Experimental studies are in progress of special facilities to protect construction based on frozen ground from destruction due to warming of foundations and thus diminished bearing capacity. The results allow us to recommend the use of artificial cooling of foundations combined with thermoinsulation. It is calculated that in Yakutsk, using such a method, the temperature of a foundation might be lowered from -3°C to -13°C and the construction could be kept from being destroyed during 180 years of climatic warming.
The dynamics of arctic coastal areas are being studied on special test sites, situated in the deltas of the two biggest rivers of Siberia-the Lena and Kolyma rivers. Using benchmarks and airphotos it was found that the rate of shoreline retreat through thermoerosion and abrasion where the ground is very icy varies from year to year. The maximum rate of 36 m/yr was observed in the Kolyma River delta; 15-20 m was observed in the Lena delta. The average velocity of shoreline retreat in the area is 1-4 m/yr.
The research program is being accomplished by Russian Academy institutes, Ministry institutes, and Moscow State University in cooperation with the Institute of Low Temperature Science (Japan) and the Geological Survey of Canada. Detailed results will be published.
In 1991-1992 the Scientific Council on Earth Cryology issued through Nauka (in Russian):
- Denudation in the Cryolithozone. A. J. Popov, ed.
- The Upper Horizon of Permafrost. P. I. Melnikov and Yu. U. Shur, ed.
- Engineering Geocryological Problems in the Transbaikal Area, V.T. Balobaev and M.R. Gavrilova, ed.
Prepared by N.A. Grave
Global Ecological Monitoring Project
The International Workshop, Global Ecological Monitoring Project was held 8-12 August 1992 in Dubna, Russia, organized by The Ecological Station of Environmental Control (ESCOS), World Laboratory Branch, Russia, and the Lawrence Livermore National Laboratory, California, USA. About 200 representatives of governmental and non-governmental agencies, scientists and managers of defense-related industries from the United States, Russia, Ukraine, Kazakhstan, Lithuania, Italy and China participated.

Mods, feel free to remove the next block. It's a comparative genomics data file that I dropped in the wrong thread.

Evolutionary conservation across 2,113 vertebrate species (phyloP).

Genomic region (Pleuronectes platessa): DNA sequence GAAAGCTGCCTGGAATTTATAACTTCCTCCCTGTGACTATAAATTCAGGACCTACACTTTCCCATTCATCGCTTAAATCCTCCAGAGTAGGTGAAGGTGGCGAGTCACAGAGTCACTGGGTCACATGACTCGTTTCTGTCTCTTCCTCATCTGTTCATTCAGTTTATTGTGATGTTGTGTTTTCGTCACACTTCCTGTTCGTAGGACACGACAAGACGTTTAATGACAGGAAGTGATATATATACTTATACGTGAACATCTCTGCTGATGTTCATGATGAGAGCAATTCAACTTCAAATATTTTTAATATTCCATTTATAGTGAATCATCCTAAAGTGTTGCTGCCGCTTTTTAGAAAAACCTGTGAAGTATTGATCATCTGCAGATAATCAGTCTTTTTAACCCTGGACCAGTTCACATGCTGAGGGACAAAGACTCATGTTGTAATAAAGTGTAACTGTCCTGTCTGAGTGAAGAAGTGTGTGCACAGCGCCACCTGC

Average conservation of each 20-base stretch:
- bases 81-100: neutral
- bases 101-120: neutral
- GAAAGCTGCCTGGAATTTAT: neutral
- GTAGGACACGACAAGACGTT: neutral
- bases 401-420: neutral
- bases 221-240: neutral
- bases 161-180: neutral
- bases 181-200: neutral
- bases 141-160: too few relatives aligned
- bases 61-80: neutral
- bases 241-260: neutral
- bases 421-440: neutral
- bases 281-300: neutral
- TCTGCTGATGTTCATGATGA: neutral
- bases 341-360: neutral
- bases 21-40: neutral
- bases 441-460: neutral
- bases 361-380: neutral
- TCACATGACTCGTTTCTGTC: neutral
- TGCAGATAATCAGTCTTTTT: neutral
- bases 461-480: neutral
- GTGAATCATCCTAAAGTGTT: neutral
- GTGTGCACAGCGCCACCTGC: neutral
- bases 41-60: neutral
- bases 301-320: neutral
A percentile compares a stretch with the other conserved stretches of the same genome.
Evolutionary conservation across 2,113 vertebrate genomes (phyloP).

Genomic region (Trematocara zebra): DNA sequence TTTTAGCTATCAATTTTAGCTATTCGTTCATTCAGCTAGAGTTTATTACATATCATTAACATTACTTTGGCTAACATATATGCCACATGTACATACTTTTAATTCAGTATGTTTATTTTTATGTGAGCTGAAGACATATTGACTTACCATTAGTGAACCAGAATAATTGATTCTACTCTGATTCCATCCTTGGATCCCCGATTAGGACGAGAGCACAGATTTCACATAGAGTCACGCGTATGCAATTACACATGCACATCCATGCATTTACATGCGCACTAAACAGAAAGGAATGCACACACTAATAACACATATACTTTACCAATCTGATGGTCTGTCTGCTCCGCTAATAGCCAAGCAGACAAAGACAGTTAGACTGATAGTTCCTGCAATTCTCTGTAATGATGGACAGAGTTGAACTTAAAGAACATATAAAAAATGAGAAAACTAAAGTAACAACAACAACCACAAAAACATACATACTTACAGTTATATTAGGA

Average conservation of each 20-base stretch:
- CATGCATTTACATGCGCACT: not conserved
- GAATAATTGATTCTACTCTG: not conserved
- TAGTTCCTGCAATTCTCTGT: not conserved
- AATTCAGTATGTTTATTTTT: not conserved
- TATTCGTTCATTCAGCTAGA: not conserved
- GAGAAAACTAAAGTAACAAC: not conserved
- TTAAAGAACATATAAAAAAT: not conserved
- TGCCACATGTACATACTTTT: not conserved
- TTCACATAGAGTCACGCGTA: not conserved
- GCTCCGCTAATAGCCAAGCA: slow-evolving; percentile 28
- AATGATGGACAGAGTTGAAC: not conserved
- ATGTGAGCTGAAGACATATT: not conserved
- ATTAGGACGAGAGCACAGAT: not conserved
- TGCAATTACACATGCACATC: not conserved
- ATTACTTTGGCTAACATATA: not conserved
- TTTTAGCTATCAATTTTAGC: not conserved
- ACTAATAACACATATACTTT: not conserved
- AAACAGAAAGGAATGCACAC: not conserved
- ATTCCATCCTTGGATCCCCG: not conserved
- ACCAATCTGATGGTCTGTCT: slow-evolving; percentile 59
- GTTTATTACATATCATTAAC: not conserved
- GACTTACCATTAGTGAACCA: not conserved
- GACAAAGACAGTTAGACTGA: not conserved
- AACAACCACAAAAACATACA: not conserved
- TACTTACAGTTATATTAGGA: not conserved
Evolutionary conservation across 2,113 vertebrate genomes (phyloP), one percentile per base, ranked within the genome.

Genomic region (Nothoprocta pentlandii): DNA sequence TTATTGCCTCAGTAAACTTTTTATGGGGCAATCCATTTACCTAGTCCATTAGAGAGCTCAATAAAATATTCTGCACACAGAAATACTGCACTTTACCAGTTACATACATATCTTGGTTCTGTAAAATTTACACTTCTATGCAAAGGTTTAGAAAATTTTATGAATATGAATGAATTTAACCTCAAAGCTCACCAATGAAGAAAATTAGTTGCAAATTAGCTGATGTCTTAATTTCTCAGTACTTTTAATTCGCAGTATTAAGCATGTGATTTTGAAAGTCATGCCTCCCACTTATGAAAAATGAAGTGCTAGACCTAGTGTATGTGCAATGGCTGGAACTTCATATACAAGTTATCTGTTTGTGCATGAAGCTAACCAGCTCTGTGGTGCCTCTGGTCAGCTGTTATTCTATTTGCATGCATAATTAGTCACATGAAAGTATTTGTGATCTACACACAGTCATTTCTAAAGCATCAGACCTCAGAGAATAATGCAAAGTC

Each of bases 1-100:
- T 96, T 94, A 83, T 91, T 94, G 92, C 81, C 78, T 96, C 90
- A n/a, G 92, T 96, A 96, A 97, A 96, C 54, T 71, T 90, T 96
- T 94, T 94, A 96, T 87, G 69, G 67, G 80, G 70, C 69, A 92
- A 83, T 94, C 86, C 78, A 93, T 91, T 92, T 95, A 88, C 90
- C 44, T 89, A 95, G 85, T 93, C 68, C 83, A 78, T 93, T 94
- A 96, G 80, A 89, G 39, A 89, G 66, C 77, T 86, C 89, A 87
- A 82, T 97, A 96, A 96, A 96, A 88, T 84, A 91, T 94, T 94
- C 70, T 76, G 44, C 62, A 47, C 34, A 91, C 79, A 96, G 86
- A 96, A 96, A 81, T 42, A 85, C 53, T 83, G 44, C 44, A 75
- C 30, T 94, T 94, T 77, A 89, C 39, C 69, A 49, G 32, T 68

The participants in the workshop reviewed evidence that there is danger to human life and welfare in major regions of our planet associated with extreme ecological damage, especially in areas of republics in the territory of the former Soviet Union, including some regions of the Arctic.
An appeal of the participants in the workshop "To the Governments of the USA, Russia, Ukraine, Kazakhstan, Lithuania and the People's Republic of China" signed by Edward Teller (USA), Yevgeniy Velikhov (Russia) and Antonino Zichichi, President of the World Laboratory (Italy) stressed that an essential condition for diminishing the hazards to human welfare of these damaged ecosystems is monitoring major changes in the native biota and the overall health of the resident people, along with measurement of ongoing anthropogenic changes in environmental quality indices. An important step in addressing these problems would be the creation of an integrated ecological monitoring sytem that should include space-, air- and land-based measurements.
Contanlination of the Arctic environment from both existingand potential sources located within the former Soviet Union's territory, as well as transport processes, i.e. movements of pollutants toward the neighboring countries, and the present state of the Russian Arctic environment were discussed in a paper presented by V.E. Roujansky, ESCOS. It pointed out that the geoecological mapping of the permafrost zone is essential to the understanding of the accumulation and release of pollutants in the active layer and in perennially frozen ground and migration of pollutants in permafrost.
Submitted by V.E. Roujansky
ESCOS World Laboratory Branch